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Spain passes laws on trans rights, abortion, menstrual leave

February 16, 2023

The new laws expand transgender rights and abortion access, as well as give workers paid menstrual leave. The approval comes ahead of scheduled elections later this year.

 Spain's Minister for Equality Irene Montero (C) celebrates the final approval of a law that will make it easier for people to self-identify as transgender
The new law was hailed as a victory by LGBTQ+ activists and women's rights campaigners in SpainImage: Susana Vera/REUTERS

Spain's parliament on Thursday passed legislation which makes it easier for trans people to change their gender, expands access to abortion procedures and grants menstrual leave to women suffering from severe period pain.

The laws were put forward by the country's left wing coalition government. The transgender law passed with 191 votes in favor, 60 against and 91 abstentions, following a rift in Spain's governing left-wing coalition ahead of elections scheduled for May this year.

Thursday's passed bills make Spain the first European country to introduce menstrual leave. The European country is also among the first countries worldwide to allow people to change their gender on their national identity cards with a simple declaration.

However, the laws were passed amid wide controversy and loud disagreement.

What does the gender identity law entail?

Prior to the law's passing, adults in Spain were required to provide a medical report attesting to gender dysphoria and proof of hormone treatment for two years in order to change their legally registered gender. For minors, the process was even more complex, and included mandatory judicial authorization.

The newly-passed law scraps many of the hurdles for those aged 16 and older. It also allows minors aged 14 and 15 to apply for a gender change with their parents' or legal guardians' approval. Minors aged 12 and 13, however, will need a judge's permission.

Spain's controversial transgender law

The bill also bans so-called "conversion therapy" that seeks to change a person's sexual orientation to heterosexual and outlines government measures for the inclusion of trans people in the workforce, education and housing.

LGBTQ activists celebrated the vote outside parliament in the capital Madrid on Thursday.

How have the laws been received?

The legislation was championed by Equality Minister, Irene Montero, of the left-wing junior coalition partner Podemos ("United We Can").

"This law recognizes the right of trans people to self-determine their gender identity, it depathologizes trans people. Trans people are not sick people, they are just people," Montero said ahead of the vote. She described the law as among "the most important laws of this legislature."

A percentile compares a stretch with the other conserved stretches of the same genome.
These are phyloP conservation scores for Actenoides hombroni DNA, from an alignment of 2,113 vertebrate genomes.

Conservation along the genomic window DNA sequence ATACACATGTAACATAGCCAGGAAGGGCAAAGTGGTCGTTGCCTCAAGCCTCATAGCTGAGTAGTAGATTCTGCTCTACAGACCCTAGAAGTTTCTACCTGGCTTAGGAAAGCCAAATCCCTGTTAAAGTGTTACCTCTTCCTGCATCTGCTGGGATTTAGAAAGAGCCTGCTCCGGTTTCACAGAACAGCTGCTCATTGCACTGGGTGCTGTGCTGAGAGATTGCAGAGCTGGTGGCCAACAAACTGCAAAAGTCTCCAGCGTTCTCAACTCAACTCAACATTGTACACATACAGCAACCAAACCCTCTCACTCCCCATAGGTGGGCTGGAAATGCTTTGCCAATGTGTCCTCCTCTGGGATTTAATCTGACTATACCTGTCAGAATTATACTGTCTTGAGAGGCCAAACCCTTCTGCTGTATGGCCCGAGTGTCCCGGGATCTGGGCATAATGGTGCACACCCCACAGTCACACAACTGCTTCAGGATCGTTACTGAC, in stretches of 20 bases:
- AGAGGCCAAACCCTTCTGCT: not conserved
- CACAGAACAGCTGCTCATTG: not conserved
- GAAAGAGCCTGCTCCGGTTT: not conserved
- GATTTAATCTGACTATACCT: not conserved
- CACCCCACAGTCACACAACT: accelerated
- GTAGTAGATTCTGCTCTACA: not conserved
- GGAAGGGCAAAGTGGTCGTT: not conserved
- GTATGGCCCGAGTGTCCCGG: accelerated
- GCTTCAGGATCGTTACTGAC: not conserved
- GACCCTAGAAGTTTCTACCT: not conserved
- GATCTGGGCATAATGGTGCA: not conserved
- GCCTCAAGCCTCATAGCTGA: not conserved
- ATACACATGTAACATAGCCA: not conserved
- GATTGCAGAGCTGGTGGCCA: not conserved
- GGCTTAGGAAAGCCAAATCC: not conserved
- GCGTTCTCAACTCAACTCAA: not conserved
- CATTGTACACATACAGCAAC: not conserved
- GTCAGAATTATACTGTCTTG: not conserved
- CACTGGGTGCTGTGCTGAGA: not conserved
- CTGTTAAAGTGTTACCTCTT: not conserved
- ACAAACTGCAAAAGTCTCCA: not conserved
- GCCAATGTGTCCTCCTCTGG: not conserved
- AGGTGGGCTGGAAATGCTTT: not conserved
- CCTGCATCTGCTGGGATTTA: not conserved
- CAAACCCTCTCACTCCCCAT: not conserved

Montero later celebrated the bill being voted into law on Twitter.

The passage was also praised by Spain's largest LGBTQ organization, saying it would set an example for other countries.

"We're celebrating the fact this law has passed after eight years of tireless work to obtain rights for the trans community," Uge Sangil, head of FELGBTI+ told news agency AFP.

However, the law created a division within the ruling coalition, with Prime Minister Pedro Sanchez's Socialist Party voicing reservations.

Spain's right-wing parties, who now represent the opposition, also staunchly opposed the law. Maria Jesus Moro of the opposition Popular Party made a last-minute appeal to vote against the law ahead of Thursday's session.

Other groups expressed their opposition to the bill over concerns it could allow men to compete in women's sport or request a transfer to women's prisons.

What changes were made to abortion access?

The Spanish parliament also approved on Thursday another law allowing 16 and 17-year-olds to undergo an abortion without parental consent.

The new law also enshrines the right to have an abortion in a state hospital. Over 80% of abortions carried out in Spain are currently done in private clinics, with many doctors in the public health system refusing to perform them, citing religious reasons.

Thursday's vote follows an attempt by the right-wing Popular Party to knock down a 2010 legislation which allows abortion within the first 14 weeks of pregnancy. The country's Constitutional Court rejected the challenge last week.

Other changes brought about by Thursday's vote include offering free menstrual products in schools and prisons, and free hormonal contraceptives and the morning after pill at state-run health centers.

rmt/rs (AFP, AP, EFE)